TSMC, the No.1 contract chip manufacturer in the world, shot down allegations that it is illegally using chip production technology patented by Globalfoundries, calling the accusations "baseless" and vowing to "fight vigorously" protect itself. Globalfoundries, the No.3 player in the contract chipmaking market, launched a series of lawsuits against TSMC and its customers, arguing that TSMC is violating 16 patents covering how chips are produced.
TSMC said Tuesday that it has started sorting through the lawsuits filed with the U.S. International Trade Commission, U.S. District Courts in Delaware and Texas and the Regional Courts of Dusseldorf and Mannheim in Germany, and believes the allegations are "baseless." Globalfoundries said TSMC's most advanced chip production technology, 7-nanometers, in addition to its older 10-, 12-, 16- and 28-nanometer nodes are running afoul of the patents in question.
Globalfoundries, which said the legal assault is necessary to protect its U.S. investments, is looking to ban the import of products containing chips running afoul of its 16 patents into the United States and parts of Europe. The lawsuits notably name TSMC customers Broadcom, Qualcomm, Mediatek, Xilinx and Apple; device manufacturers including Cisco Systems, Arista Networks, Lenovo, Motorola and Google; and electronics distributors Mouser, Digi-Key and Avnet.
Banning TSMC chips could have severe consequences for the global electronics industry, which has been struggling to stay out of the escalating trade battle between Washington and Beijing. Trade tensions are centered on China's allegedly unfair intellectual property practices, including forced technology transfers. The threat of additional tariffs and supply restrictions to customers in China have been hanging uncertainly over the U.S. chip industry in recent months.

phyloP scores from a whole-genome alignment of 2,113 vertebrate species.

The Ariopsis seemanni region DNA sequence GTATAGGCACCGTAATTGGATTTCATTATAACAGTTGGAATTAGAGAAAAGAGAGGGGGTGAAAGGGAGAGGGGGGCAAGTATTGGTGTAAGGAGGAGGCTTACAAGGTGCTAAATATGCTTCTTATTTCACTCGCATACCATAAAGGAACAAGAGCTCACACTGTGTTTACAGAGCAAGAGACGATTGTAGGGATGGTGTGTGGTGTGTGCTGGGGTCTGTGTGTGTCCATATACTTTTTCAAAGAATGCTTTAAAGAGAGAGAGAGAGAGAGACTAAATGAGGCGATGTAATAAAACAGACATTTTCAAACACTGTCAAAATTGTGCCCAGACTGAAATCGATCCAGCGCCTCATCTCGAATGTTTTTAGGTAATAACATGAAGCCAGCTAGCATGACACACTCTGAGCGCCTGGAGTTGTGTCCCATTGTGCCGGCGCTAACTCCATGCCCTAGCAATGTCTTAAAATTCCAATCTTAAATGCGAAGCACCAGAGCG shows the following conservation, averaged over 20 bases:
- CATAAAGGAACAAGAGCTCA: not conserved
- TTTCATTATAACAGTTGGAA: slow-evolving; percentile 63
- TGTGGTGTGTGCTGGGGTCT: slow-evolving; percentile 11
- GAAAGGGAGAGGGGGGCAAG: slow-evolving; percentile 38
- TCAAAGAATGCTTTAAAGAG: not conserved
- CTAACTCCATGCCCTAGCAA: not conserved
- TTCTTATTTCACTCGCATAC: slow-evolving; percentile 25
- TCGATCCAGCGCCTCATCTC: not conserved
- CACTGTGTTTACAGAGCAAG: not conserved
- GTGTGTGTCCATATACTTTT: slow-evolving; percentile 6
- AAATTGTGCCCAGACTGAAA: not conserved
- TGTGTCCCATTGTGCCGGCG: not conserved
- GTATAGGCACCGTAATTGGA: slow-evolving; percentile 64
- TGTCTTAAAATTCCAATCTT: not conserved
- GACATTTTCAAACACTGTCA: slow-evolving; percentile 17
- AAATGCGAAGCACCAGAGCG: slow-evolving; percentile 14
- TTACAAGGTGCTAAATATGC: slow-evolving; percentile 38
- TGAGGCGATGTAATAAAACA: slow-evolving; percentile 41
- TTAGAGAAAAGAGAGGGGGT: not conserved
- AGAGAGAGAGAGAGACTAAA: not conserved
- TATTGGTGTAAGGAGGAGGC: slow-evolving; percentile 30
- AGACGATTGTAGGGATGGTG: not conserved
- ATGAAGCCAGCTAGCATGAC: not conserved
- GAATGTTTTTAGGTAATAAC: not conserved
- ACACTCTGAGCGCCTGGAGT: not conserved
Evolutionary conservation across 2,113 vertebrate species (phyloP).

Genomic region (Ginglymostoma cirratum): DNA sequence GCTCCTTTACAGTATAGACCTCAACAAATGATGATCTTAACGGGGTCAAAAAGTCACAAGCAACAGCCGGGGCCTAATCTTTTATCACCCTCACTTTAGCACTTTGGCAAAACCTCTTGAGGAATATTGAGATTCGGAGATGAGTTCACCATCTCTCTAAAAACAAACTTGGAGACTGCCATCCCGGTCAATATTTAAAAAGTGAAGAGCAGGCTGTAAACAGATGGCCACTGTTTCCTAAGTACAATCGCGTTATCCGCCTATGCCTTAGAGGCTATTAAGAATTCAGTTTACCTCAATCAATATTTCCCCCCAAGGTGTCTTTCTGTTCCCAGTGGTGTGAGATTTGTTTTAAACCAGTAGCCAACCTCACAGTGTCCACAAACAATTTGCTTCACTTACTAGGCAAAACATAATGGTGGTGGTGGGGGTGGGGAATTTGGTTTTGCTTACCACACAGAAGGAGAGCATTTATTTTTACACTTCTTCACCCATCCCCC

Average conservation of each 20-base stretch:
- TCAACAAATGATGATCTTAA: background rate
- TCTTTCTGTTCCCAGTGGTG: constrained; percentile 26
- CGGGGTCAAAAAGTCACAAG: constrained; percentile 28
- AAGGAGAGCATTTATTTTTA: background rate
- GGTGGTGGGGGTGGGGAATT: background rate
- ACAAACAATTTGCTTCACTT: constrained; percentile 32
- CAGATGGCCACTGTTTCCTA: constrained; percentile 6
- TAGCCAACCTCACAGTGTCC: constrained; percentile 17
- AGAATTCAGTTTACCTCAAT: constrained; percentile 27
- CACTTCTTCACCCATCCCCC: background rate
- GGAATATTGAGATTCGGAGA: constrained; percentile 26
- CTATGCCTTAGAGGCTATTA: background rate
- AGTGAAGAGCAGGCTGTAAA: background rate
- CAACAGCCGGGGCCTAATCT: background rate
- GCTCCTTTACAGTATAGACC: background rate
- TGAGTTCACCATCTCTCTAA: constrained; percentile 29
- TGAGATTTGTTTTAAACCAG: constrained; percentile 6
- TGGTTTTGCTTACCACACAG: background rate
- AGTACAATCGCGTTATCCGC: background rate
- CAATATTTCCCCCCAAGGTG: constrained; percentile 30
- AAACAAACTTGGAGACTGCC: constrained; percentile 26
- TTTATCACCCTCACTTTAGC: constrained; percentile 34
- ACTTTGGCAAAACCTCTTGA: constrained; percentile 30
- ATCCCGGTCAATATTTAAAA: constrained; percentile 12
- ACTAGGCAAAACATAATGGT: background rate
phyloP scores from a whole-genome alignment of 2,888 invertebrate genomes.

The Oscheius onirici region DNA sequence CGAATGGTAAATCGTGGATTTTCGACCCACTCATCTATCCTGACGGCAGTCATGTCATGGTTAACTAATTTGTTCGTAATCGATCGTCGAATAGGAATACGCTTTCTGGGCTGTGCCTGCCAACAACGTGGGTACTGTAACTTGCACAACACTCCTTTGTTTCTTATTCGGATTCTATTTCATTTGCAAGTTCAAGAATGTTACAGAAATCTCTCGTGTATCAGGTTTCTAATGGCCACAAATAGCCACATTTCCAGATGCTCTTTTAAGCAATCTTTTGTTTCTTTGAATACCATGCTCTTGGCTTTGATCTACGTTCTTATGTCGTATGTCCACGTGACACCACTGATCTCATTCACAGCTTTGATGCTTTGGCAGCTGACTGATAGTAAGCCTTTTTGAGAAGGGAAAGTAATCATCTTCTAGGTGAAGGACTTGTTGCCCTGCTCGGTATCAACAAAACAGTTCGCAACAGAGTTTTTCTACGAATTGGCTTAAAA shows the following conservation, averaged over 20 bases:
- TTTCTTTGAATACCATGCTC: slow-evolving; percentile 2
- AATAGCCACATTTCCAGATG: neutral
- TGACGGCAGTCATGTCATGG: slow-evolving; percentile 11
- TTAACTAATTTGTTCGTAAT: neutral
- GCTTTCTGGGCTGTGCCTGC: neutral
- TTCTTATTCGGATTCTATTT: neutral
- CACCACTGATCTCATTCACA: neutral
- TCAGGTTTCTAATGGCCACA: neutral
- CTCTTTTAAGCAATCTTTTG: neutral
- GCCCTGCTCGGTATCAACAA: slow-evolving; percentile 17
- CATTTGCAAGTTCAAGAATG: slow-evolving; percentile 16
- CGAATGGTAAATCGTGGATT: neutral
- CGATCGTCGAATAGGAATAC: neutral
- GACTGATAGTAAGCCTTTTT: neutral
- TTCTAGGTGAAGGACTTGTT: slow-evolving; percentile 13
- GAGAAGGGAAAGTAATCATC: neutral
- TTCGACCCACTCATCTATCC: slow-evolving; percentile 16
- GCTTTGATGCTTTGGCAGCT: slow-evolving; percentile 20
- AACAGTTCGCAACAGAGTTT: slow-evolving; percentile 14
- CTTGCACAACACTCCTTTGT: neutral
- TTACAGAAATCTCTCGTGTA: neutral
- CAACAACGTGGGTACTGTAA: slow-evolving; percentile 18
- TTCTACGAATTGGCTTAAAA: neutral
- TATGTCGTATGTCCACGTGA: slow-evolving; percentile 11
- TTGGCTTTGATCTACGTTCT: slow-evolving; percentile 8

Globalfoundries is also looking for "significant" damages from TSMC, which it said has made more than $10 billion from selling chips based on the allegedly stolen patents. TSMC said that it had amassed more than 37,000 patents and has been aggressively adding to its portfolio in recent years. Some of the 16 patents asserted by Globalfoundries came from its acquisition of IBM Microelectronics in 2015. Globalfoundries added more than 16,000 patents from IBM.
"TSMC invests billions of dollars each year to independently develop its world-class, leading-edge semiconductor manufacturing," the company said in a statement. "We are disappointed to see a foundry peer resort to meritless lawsuits instead of competing in the marketplace with technology." TSMC, which holds half of the $60 billion contract chipmaking business, added that it "will fight vigorously, using any and all options, to protect our proprietary technologies."